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Are You Billing for your PC/AC IOL Cataract Cases Correctly?

Did you know that when your ASC facility has a Medicare patient who requests a Presbyopia-Correcting (PC) IOL lens or an Astigmatism-Correcting (AC) IOL lens (instead of a regular IOL) that there are special guidelines that must be followed to stay in compliance with Medicare guidelines? This can be an important compliance problem you can have without even knowing it, so make sure these cases are being handled correctly at your facility.


Billing correctly
First of all, even though Medicare won’t reimburse any more than they usually do for regular IOLs for these cases — the usual reimbursement of $150.00 is included in the payment of the 66984, 66982, etc. CPT catract procedure codes — you still need to indicate on the claim form that the PC or AC IOL was used in the case. Bill these special IOLs using the V2788 code for the PC IOL (ReStor, ReZoom and Crystalens) or the V2787 code for an AC IOL (Toric Lenses). It is advisable to append the -GY non-covered modifier and/or the -GA modifier to the appropriate V-code to indicate you have had the patient sign an Advanced Beneficiary Notice (ABN form or waiver). You do not have to have patients sign an ABN since the PC and AC IOLs are never covered by Medicare, but it is a good idea to still have them sign the ABN so that there will be no misunderstandings with patients on their owing portion.

Medicare reimbursement
When you bill the 66984, 66982 or other Cataract Extraction procedure code to Medicare, understand that those codes include the insertion of an IOL in the procedure, and that the payment of the cataract CPT code includes a $150.00 allowance for payment of a regular posterior chamber or anterior chamber IOL. That does not change when you use the PC or AC IOLs in the case, instead of a regular IOL. Your facility is still being reimbursed for the placement of an IOL. Even though it is a different type of IOL, it does not change that you have been paid for the IOL by Medicare.

What are the compliance issues?
Where do the compliance issues come up with these types of cases?

1. When the surgeon wants to purchase the PC or AC IOL for the case and bring it into the ASC for the case, it is a compliance issue. Why? Because Medicare does not allow the ASC to bill for cataract extraction procedures with placement of an IOL with the -52 reduced services modifier or the use of any other billing method to convey to Medicare that the ASC did not supply the IOL and should not be reimbursed for the IOL supply. Since there is no provision to allow the ASC to break out the implant portion of the procedure from the cataract extraction, Medicare requires that the facility must supply the IOL for these cataract cases. Medicare considers it to be a False Claim for the ASC to submit a cataract extraction claim for which they are receiving payment for the IOL when the ASC is not supplying the IOL.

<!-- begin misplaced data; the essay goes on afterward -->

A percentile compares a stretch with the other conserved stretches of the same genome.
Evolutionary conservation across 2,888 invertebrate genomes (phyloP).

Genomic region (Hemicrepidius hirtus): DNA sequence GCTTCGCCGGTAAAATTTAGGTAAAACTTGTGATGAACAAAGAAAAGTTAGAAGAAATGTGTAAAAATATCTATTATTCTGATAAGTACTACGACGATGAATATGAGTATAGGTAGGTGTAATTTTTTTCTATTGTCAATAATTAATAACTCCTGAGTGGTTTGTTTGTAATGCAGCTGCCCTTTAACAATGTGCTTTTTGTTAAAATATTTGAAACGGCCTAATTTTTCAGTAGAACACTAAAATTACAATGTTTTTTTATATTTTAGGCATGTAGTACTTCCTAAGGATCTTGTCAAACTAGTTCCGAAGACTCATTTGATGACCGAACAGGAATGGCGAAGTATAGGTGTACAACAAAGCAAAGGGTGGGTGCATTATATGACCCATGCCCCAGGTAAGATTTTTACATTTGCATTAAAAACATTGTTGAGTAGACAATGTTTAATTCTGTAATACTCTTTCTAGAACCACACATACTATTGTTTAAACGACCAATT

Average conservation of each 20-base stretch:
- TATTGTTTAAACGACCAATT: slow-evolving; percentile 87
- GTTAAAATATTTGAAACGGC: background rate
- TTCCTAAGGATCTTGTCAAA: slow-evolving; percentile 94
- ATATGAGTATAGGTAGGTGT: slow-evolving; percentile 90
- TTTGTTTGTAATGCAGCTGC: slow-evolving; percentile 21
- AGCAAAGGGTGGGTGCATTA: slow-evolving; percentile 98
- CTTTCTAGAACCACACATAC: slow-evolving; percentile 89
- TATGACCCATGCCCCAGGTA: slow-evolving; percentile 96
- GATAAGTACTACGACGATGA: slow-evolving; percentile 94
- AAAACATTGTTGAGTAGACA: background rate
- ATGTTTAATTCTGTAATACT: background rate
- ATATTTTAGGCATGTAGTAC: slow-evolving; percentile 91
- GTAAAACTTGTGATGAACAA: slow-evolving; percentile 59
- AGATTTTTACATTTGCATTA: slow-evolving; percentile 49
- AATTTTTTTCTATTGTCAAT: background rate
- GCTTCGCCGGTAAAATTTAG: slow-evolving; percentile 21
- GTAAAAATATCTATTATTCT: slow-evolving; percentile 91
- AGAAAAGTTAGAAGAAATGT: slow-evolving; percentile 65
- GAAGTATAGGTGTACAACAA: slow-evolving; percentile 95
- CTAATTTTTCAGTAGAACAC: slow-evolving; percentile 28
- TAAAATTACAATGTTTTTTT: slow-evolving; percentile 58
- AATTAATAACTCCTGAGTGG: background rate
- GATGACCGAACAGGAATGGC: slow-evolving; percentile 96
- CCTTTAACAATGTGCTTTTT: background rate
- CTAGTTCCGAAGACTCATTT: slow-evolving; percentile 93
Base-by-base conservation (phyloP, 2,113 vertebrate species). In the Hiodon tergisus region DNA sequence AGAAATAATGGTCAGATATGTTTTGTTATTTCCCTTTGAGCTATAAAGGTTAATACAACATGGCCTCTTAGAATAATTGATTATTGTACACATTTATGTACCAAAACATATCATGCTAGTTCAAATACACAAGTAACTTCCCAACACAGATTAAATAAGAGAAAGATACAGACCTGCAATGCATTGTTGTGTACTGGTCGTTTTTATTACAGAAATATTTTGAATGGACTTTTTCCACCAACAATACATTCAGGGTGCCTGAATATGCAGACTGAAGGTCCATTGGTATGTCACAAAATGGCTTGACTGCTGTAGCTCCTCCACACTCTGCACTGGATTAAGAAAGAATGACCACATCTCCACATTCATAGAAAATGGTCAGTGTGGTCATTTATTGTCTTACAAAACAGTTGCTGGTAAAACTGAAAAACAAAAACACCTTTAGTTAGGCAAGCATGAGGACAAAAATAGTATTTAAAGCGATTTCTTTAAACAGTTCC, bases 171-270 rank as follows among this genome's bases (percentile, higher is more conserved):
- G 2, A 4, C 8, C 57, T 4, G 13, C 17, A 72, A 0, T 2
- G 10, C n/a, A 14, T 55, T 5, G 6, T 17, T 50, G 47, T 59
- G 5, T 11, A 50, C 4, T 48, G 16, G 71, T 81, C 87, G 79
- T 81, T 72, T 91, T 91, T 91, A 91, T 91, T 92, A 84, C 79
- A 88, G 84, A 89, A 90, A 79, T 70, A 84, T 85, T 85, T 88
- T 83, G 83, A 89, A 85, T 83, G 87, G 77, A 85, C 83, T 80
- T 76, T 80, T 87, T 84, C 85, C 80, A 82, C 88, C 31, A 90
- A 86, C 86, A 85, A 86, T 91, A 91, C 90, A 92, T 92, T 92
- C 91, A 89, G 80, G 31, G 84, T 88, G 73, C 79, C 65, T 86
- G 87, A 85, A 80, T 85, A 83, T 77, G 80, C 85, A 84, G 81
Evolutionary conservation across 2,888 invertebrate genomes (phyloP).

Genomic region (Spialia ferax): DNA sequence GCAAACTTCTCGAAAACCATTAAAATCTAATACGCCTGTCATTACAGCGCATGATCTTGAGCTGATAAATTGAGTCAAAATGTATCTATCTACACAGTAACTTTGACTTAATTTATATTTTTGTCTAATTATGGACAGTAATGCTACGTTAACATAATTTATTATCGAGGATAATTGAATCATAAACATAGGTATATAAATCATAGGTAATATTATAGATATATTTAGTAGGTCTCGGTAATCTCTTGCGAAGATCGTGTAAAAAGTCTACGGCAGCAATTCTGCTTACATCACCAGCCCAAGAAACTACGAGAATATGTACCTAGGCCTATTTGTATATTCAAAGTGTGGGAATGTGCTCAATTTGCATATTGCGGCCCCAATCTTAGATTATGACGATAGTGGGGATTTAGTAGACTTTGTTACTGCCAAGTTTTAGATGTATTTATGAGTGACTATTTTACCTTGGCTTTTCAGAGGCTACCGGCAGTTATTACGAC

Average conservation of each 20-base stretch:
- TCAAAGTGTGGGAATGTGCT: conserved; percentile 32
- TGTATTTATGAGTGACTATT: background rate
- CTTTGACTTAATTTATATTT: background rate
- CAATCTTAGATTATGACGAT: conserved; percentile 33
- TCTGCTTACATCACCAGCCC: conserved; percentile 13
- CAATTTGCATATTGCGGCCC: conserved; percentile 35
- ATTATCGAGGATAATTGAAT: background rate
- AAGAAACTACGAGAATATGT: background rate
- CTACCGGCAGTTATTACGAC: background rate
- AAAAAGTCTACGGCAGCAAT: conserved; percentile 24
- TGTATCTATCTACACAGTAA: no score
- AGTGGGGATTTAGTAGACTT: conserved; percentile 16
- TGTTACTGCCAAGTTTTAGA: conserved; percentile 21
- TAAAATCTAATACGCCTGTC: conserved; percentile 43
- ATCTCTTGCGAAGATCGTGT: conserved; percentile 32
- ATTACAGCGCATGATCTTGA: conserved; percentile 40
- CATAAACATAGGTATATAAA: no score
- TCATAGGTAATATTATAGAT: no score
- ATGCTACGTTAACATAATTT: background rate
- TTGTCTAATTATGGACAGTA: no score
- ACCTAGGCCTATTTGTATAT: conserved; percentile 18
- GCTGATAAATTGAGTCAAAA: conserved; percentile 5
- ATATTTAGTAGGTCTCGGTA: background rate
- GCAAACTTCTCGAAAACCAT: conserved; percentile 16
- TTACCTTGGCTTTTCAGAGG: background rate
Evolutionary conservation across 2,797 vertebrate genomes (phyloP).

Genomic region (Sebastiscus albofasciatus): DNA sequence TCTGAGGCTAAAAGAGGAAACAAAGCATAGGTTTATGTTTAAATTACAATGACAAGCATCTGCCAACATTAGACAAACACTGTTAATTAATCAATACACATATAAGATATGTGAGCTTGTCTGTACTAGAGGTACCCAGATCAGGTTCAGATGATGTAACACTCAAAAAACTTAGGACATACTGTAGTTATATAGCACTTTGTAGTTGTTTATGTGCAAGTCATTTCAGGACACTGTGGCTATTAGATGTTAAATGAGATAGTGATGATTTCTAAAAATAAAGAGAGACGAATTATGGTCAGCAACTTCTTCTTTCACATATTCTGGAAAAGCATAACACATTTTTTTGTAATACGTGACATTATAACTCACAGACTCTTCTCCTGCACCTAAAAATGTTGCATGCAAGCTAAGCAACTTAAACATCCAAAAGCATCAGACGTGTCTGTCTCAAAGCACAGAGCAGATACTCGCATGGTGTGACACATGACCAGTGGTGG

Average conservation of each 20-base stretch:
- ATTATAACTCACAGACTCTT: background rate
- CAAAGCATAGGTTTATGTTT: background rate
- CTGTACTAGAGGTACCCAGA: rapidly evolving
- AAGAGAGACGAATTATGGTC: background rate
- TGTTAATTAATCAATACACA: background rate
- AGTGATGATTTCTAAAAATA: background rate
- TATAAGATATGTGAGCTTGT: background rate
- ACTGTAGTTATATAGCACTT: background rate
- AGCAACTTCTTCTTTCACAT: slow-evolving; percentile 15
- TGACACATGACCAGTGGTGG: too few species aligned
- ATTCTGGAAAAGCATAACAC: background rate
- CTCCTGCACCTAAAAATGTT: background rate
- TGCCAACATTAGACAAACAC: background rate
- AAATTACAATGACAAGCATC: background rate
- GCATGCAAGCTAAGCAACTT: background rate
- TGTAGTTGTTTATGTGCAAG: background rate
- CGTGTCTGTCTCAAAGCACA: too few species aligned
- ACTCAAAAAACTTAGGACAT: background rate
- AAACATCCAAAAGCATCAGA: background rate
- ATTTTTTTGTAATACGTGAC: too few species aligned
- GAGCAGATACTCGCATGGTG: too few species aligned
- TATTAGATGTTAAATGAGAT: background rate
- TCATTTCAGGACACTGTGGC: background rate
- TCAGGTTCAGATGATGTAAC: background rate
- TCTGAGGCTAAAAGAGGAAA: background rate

2. Medicare does not allow the ASC facility to reimburse the physician for the IOL if the IOL was supplied by the physician in these cases. The IOL must be purchased and supplied by the ASC facility for these cases.

3. Did you know that what you charge patients for the use of the PC or AC IOLs can potentially raise another compliance issue? Did you know that Medicare directs what you can charge patients in these cases? Overcharging patients for these lenses can be a compliance issue. Therefore, you need to be sure you aren’t overcharging Medicare patients for these PC and AC lenses. For example, if the Crystalens PC IOL is used and your facility’s cost for the lens is $1,100, what can you charge the Medicare patient for the IOL? Keep in mind that you are receiving the $150.00 as usual for the IOL from Medicare as part of the cataract extraction code, so that amount must be subtracted from the amount you charge the patient. Medicare allows you only a modest mark-up on the IOL for handling. That is all you can charge the patient. Medicare does not allow you to charge the patient a massive mark-up (2-3 times cost or more) on these lenses.

Here is an example of how to correctly charge a Medicare patient on a PC or AC IOL for these types of cases:

$1,100.00    Lens cost
- $150.00 Medicare reimbursement for regular IOL
$950.00
+ $50.00 ASC’s cost for handling of lens
$1,000.00    Final suggested maximum amount ASC can charge patient

Since physicians can purchase and bring in implants for many other types of cases (i.e., breast implants, etc.), it can seem like it would not be a problem to do the same for these cataract extraction procedures involving PC and AC IOLs; however, it is a process which must be handled differently due to the bundled payment for the IOL in the cataract extraction CPT code. Thus, you might want to review your internal processes on these cases and be sure you are handling these cases in a compliant manner.

Note: CPT codes are copyrighted by the AMA.

Ms. Ellis (sellis@ellismedical.com) is president of Ellis Medical Consulting (www.ellismedical.com), a healthcare consulting firm providing chart audits for coding and documentation issues, business office operational assessments, research of coverage issues, fee and coding revisions, litigation support, reimbursement research, coding/billing training, and the development and implementation of billing compliance programs for healthcare providers.

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